Stratcom’s wakeup call to Congress: China now has more land-based ICBMs than U.S.

by WorldTribune Staff, February 7, 2023

China now has more land-based intercontinental-range missile launchers than the United States, the new commander of U.S. Strategic Command, Air Force Gen. Anthony J. Cotton, told the Senate and House Armed Services Committees in a Jan. 26 letter.

Stratcom oversees U.S. nuclear forces.

Illustration from a satellite image shows a large ICBM silo construction site in China’s western desert.

Republicans in Congress have said they view the number of ICBM launchers as a portent of the scale of communist China’s longer-range ambitions and are urging the Biden administration to expand U.S. nuclear forces to counter China and Russia.

“China is rapidly approaching parity with the United States,” said Rep. Mike Rogers, the Alabama Republican who chairs the House Armed Services Committee. “We cannot allow that to happen. The time for us to adjust our force posture and increase capabilities to meet this threat is now.”

Rogers said the New START treaty, which places limits on long-range forces, is blocking the U.S. from building up its arsenal to deter Russia and China. The treaty, which China isn’t party to and the U.S. believes Russia is in violation of, is set to expire in 2026.

Even if Russia is violating New START, arms-control proponents say that “rather than trying to surpass China’s and Russia’s nuclear forces, the U.S. has more to gain by trying to preserve treaty limits with Russia and by attempting to draw Beijing into a discussion of nuclear-arms control,” Michael R. Gordon reported for the Wall Street Journal on Tuesday.

“It’s in our national interest to keep the Russians under the New START limits. We need to complete our nuclear modernization according to plan, not pile on new requirements,” said Rose Gottemoeller of Stanford University, who negotiated New START for the Obama administration in 2009 and 2010.

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The Biden administration has indicated it wants to use a mix of arms control arrangements and upgraded nuclear forces.

“By the 2030s the United States will, for the first time in its history, face two major nuclear powers as strategic competitors and potential adversaries,” the Pentagon said in a policy document known as the Nuclear Posture Review last year.

Gordon noted that U.S. lawmakers “are involved in an increasingly heated debate about how best to counter Beijing, including the Pentagon’s response to the Chinese surveillance balloon that recently traversed the U.S. and hovered over Montana, where a portion of the American military’s ICBM arsenal is deployed.”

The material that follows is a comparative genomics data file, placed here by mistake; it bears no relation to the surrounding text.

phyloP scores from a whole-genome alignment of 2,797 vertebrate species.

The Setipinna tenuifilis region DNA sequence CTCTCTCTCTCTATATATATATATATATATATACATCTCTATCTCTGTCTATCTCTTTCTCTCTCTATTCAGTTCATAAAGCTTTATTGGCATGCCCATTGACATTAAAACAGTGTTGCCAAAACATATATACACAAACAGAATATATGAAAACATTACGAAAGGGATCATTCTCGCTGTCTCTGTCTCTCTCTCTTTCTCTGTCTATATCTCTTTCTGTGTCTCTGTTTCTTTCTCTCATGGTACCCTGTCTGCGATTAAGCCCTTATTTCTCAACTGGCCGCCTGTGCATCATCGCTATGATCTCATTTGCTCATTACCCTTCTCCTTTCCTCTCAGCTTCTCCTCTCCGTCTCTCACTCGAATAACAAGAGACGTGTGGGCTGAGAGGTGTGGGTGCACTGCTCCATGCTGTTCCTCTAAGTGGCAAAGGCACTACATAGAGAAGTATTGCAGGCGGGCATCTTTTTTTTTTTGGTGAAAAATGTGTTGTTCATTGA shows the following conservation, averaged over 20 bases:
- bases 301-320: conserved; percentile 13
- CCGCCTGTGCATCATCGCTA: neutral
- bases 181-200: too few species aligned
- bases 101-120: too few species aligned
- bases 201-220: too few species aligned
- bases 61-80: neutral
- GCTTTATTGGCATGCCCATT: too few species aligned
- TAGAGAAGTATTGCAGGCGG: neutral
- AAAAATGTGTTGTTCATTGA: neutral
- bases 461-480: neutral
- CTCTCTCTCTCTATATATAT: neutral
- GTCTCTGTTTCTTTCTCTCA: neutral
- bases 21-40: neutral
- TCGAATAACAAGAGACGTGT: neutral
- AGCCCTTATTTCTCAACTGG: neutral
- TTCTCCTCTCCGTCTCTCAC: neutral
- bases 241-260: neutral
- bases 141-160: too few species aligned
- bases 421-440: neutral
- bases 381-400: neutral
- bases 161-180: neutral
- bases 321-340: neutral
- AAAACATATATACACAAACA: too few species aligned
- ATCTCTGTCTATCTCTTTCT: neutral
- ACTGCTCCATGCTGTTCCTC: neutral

China, which has rejected arms-control talks with the U.S., is on track to field about 1,500 nuclear warheads by 2035, up from an estimated operational stockpile of more than 400 in 2021, according to last year’s Nuclear Posture Review.

“The growth in China’s nuclear forces has raised concerns that it might use the threat of nuclear escalation to dissuade Washington from rushing to aid Taiwan during a crisis. The U.S. has refrained from providing Ukraine with long-range weapons or sending U.S. forces to the country because it wants to avoid a direct clash with a nuclear-armed Russia,” Gordon wrote.

China operates a fleet of mobile ICBM launchers and has about 20 liquid-fueled, silo-based missiles. It is also building three ICBM silo fields that are intended to house at least 300 modern solid-fueled missiles.

Researchers have debated whether China plans to fill all of the silos with nuclear-tipped ICBMS, whether some might be left empty or whether some might be filled with conventionally armed systems.

Hans Kristensen of the Federation of American Scientists said commercial satellite images of the Chinese silo fields provide no indication that China’s military has been training to load the new silos with ICBMs or conducting exercises at the silo fields.

“They are building a significant number of silos, but we don’t know how many missiles or warheads they are going to put in them,” Kristensen said.

Gordon noted that “the working presumption among most U.S. officials, however, is that all of the silos will be filled with nuclear-tipped intercontinental missiles over the next decade or so.”

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